Screening of Fibrosing and/or Viral Chronic Hepatopathies in Jail
Recruitment status was Recruiting
The prevalence of chronic hepatopathies is high in jail. However, the medical care of these hepatopathies is few developed. This study is an observational, an epidemiologic (screening and prevalence of fibrosing hepatopathies) and an evaluating study for a better taking care of these hepatopathies in jail. The aims of the study will be to evaluate the diagnostic performance of the FibroMeter score in the screening of the hepatic fibrosis in persons with multiple risk factors for liver fibrosis (alcoholism, intravenous drug users, tattoo, and virological status) with FibroScan® as gold standard; to evaluate the feasibility of these different screening tools for chronic hepatopathies in jail and to evaluate the prevalence of the fibrosing hepatopathies with clinically significant fibrosis and theirs risk factors, alcohol and hepatitis B and hepatitis C viruses in population from Angers jail.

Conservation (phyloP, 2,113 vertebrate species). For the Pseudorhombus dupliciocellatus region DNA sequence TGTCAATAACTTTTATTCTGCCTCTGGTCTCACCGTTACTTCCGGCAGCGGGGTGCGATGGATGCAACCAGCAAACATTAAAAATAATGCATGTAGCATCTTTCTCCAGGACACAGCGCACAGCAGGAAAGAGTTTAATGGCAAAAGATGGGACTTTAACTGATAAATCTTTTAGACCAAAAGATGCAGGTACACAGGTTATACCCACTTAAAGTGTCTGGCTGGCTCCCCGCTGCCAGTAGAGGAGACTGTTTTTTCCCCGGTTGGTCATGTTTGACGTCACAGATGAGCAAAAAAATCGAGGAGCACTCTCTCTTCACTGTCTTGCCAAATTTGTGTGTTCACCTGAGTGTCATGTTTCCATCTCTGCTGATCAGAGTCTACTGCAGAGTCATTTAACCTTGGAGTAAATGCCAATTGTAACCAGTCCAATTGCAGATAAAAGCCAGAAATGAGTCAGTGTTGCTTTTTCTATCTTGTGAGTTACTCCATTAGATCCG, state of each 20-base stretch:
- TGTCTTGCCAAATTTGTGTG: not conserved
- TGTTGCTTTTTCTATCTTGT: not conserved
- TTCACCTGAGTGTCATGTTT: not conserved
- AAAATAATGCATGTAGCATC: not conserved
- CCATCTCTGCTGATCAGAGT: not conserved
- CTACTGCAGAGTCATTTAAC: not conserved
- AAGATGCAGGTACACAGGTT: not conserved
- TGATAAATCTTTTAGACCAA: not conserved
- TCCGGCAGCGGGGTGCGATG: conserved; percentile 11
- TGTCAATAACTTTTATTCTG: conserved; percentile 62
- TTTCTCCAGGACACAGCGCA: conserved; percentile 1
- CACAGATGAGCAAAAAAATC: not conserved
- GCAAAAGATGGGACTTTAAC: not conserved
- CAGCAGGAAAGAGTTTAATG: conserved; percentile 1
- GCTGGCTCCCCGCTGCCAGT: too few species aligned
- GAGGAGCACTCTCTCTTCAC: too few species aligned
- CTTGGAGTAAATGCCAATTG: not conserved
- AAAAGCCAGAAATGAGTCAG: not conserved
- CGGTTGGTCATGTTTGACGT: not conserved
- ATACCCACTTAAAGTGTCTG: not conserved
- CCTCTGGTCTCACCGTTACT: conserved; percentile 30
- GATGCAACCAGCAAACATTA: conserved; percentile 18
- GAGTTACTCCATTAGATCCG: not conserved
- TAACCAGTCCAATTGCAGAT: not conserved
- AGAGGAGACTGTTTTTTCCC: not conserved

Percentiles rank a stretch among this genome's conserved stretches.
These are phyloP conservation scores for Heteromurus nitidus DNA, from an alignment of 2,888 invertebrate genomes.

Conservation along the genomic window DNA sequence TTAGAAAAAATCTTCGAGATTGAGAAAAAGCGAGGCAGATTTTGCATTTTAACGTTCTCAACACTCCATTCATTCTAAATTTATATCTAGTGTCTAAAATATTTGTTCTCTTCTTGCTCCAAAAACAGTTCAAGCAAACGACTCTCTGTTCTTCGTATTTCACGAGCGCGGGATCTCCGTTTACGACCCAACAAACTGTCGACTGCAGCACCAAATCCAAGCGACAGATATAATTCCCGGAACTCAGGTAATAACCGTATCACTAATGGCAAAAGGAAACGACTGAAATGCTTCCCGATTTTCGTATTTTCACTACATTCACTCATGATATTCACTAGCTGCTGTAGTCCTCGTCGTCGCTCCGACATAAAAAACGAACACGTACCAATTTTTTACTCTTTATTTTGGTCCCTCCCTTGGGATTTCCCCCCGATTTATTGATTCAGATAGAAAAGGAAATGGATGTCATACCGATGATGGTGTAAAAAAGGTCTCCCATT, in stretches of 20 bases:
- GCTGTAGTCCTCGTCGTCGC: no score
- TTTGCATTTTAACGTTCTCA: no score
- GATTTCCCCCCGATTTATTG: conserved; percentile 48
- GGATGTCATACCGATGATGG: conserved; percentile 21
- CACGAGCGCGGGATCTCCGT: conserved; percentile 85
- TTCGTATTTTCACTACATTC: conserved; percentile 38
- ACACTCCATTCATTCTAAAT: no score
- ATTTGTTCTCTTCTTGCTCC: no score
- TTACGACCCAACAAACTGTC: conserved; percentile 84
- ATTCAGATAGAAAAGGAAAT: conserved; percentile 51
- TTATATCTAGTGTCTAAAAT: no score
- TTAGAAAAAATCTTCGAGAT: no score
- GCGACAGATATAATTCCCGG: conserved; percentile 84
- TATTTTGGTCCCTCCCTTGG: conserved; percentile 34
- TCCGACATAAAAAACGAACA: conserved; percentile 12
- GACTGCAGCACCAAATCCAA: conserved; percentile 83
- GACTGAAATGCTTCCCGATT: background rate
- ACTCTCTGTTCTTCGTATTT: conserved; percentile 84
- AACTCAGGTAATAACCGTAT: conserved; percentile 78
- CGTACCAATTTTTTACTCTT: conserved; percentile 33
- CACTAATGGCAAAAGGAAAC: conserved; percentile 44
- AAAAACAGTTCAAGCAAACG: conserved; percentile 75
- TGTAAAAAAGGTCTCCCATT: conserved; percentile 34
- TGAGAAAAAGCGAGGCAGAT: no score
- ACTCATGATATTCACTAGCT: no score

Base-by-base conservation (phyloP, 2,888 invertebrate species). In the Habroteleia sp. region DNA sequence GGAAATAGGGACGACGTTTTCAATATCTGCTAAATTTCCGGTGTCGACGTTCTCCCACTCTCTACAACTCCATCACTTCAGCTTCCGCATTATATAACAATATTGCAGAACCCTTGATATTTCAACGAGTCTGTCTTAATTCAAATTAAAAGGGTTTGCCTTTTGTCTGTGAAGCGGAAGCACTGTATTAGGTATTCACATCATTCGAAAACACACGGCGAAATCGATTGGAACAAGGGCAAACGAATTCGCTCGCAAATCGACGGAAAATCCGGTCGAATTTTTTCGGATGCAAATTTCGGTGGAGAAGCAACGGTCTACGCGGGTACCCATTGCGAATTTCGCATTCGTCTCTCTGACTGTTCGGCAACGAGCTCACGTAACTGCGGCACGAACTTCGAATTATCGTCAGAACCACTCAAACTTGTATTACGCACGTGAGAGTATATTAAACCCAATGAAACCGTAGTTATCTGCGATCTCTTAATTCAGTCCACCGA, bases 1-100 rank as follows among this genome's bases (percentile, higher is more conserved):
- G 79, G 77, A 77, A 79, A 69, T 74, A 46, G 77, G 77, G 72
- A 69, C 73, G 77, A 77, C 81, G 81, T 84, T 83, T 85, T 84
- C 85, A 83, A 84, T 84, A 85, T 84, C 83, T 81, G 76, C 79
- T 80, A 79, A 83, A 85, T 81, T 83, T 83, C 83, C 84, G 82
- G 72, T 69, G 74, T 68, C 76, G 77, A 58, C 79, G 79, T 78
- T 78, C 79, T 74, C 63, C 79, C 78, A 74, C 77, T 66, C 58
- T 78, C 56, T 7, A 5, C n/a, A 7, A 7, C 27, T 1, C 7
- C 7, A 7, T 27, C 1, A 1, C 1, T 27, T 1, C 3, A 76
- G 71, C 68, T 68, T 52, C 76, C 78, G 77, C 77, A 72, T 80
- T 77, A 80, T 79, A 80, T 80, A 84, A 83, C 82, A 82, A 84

|Study Design:||Observational Model: Defined Population
Primary Purpose: Screening
Time Perspective: Longitudinal
|Official Title:||Screening of Fibrosing and/or Viral Chronic Hepatopathies in Jail|
|Study Start Date:||April 2007|
|Estimated Study Completion Date:||June 2008|
Primary outcome: Screening of clinically significant fibrosis with FibroMeter blood score. Screening for hepatitis B and hepatitis C viruses.
Secondary outcome: Clinically significant fibrosis confirmed with FibroScan®.
The means for this study are a clinical questionnaire, a virological screening, a blood score for liver fibrosis: FibroMeter according to cause of the fibrosis and FibroScan® is referent and independent examination.
The expected results from this study are the knowledge of the prevalence of hepatopathies with hepatic fibrosis will be able to justify, possibly, a screening politic of them. This study will permit to evaluate the feasibility of noninvasive screening of the liver fibrosis in the goal to suppress the liver biopsy in a population having numerous drawbacks.
Please refer to this study by its ClinicalTrials.gov identifier: NCT00453869
|Contact: Paul CALES, MD, PhD||33 2 41 35 34 firstname.lastname@example.org|
|University Hospital Angers||Recruiting|
|Angers, France, 49 933|
|Contact: Pascal VEILLON, PhD 33 2 41 35 49 59 PaVeillon@chu-angers.fr|
|Sub-Investigator: Philippe RICHE, MD|
|Sub-Investigator: Isabelle FOUCHARD-HUBERT, MD|
|Principal Investigator:||Paul CALES, MD, PhD||UH Angers|